Figure 1 - Prolactin inhibits the potentiation by T3 of E2 induced vitellogenin mRNA in primary cultures of adult Xenopus hepatocytes. Vitellogenin genes were activated by the addition of 10-8 M E2 to the cells for the last 12 h of incubation (lanes 2-8), following different pre-treatments for 12 h with 2 x 10-9 M T3 and 0.5 IU/ml PRL alone or together (lanes 3-8), as indicated below. At the end of the culture period, total RNA was extracted from the hepatocytes and the amount of Vit mRNA accumulated was determined with a Northern blot, using as probes a Xenopus vitellogenin B1 cDNA, and a Xenopus cytoplasmic actin cDNA as loading control. The autoradiogram of the filter blot is shown here. Lane 1: Control (no hormonal treatment); lane 2: E2 alone for the last 12 h. Pre-treatment before adding E2: lane 3: 2 x 10-9 M T3 for 12 h only; lane 4: PRL only for 12 h; lane 5: PRL for 12 h, then PRL + T3 for 12 h; lane 6: PRL for 12 h, then PRL + T3 for 12 h and PRL with E2 for the last 12 h. Lane 7: PRL + T3 together for 12 h; lane 8: PRL + T3 for 12 h, then PRL only with E2 for the last 12 h

Ms1915f2.jpg (32549 bytes)

Figure 2 - PRL inhibition of T3 potentiation of ER mRNA autoinduction in primary cultures of adult Xenopus hepatocytes. Liver cells were incubated for the last 12 h with 10-8 M E2 (lanes 3-8) following pre-treatment with 2 x 10-9 M or 10-7 M T3 and 0.5 IU/ml PRL in different combinations (lanes 4-8). Total RNA was extracted and the amount of ER mRNA determined by RNase protection assays with a 167-nt Xenopus ER cRNA probe and a 384-nt Xenopus 5S RNA cRNA as a loading control. Major protected bands corresponding to ER mRNA and 5S RNA are indicated by arrowheads. Lane 1: tRNA; lane 2:  control  (no  hormone  added);  lane  3:  E2  only  for  the  last  12  h; lane  4:  pre-treated  with  2  x  10-9 M  T3  for  12  h  before  E2  for another 12 h; lane 5: PRL + 2 x 10-9 M T3 for 12 h before PRL + E2 for the next 12 h; lane 6: 10-7 M T3 for 12 h followed by E2 for 12 h; lane 7: PRL + 10-7 M T3 for 12 h followed by PRL + E2 for 12 h; lane 8: PRL + E2 for 12 h.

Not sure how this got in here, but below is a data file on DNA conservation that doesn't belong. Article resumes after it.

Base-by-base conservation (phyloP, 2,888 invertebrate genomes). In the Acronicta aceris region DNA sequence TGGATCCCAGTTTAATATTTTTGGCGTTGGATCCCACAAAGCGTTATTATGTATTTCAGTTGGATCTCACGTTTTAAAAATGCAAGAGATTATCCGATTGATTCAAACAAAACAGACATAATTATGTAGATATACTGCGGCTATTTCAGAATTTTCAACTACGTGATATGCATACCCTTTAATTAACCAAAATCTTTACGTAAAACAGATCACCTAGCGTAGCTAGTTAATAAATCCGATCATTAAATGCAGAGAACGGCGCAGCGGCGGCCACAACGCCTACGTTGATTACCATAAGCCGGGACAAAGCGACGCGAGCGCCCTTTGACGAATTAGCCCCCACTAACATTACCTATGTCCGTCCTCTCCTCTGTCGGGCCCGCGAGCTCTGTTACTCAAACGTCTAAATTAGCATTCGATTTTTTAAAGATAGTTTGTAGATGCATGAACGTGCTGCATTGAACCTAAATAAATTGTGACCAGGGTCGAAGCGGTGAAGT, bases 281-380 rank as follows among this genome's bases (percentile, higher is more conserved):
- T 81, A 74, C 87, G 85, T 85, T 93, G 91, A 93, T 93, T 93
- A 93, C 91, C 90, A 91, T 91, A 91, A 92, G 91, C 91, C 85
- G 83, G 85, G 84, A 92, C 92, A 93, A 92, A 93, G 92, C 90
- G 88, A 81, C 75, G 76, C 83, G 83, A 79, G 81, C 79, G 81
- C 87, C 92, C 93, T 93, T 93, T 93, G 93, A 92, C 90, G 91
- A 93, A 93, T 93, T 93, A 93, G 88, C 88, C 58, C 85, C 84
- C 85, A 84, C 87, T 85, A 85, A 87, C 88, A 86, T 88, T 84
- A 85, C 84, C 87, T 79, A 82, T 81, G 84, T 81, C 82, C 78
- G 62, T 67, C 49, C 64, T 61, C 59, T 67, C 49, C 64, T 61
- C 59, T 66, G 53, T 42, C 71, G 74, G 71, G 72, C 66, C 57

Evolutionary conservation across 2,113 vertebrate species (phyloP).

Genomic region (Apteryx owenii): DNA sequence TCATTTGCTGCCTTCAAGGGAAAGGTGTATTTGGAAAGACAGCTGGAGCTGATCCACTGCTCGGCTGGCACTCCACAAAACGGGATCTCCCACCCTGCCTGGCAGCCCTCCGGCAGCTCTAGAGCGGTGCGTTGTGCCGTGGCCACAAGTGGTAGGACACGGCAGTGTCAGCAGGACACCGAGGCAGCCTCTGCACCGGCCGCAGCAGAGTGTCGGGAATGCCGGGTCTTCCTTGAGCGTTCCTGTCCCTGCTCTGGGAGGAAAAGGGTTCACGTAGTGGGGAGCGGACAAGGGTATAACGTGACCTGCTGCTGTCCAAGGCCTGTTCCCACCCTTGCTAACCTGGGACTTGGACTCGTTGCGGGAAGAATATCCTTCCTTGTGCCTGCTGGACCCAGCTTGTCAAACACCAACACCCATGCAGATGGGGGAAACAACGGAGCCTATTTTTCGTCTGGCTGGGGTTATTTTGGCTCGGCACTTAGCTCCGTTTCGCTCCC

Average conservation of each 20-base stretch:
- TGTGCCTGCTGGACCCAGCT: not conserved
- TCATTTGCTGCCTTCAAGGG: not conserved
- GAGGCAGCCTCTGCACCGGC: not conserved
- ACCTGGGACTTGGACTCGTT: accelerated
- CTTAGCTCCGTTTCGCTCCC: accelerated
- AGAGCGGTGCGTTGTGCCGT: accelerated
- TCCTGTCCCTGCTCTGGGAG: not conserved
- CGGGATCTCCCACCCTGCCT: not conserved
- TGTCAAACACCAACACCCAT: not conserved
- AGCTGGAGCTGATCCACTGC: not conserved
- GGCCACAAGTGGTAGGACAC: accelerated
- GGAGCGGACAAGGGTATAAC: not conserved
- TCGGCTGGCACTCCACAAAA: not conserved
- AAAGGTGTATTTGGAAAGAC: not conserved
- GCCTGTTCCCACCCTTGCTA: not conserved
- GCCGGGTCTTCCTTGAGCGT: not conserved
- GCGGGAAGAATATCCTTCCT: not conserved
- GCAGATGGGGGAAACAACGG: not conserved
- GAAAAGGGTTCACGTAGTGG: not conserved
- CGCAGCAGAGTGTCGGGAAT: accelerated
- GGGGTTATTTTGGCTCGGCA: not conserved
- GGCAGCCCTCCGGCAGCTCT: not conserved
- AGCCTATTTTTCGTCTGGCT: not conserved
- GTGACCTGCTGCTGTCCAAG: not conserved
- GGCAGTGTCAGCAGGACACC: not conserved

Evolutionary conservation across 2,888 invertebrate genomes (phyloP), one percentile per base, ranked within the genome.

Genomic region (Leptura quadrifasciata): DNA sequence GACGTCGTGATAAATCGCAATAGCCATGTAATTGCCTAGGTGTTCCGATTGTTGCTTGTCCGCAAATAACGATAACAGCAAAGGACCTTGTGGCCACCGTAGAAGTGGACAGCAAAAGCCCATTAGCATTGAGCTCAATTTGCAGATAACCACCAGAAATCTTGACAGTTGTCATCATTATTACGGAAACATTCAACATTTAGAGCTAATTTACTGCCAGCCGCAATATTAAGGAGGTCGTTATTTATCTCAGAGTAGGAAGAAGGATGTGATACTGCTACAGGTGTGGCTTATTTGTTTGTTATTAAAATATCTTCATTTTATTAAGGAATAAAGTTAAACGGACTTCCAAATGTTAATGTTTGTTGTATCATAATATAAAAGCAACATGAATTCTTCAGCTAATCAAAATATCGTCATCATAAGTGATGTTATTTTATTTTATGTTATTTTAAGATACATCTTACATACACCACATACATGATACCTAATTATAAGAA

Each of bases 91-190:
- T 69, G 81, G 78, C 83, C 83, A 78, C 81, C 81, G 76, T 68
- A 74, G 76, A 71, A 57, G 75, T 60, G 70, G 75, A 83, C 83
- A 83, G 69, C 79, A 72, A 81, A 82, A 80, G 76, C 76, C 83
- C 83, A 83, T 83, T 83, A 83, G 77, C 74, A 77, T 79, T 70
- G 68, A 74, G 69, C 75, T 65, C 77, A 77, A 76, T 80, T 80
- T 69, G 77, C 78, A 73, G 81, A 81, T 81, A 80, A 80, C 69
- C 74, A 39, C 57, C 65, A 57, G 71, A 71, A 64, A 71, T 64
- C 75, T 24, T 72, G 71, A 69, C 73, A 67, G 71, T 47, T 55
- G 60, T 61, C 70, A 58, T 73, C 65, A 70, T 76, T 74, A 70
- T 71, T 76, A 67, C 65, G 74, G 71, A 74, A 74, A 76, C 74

Ms1915f3.jpg (19746 bytes)

Figure 3 - RNase protection assay showing that PRL prevents the autoinduction of TRb mRNA in primary cultures of adult Xenopus hepatocytes. The cells were incubated for the last 12 h with 10-8 M E2 (lanes 2-4) or 2 x 10-9 M T3 (lane 5) preceded or not by pre-treatment for 12 h with 2 x 10-9 M T3 and 0.5 IU/ml PRL. Total RNA was extracted and probed with Xenopus TRb cRNA, and a 5S cRNA as loading control. The cRNA probes and the protected bands of TRb mRNA and 5S RNA (arrowheads) are marked on the autoradiogram. Lane 1: Control (no hormone added); lane 2: E2 alone for the last 12 h; lane 3: pre-treated with T3 for 12 h before incubation with E2; lane 4: PRL + T3 for 12 h followed by PRL + E2 for 12 h; lane 5: T3 alone for the last 12 h; lane 6: tRNA control.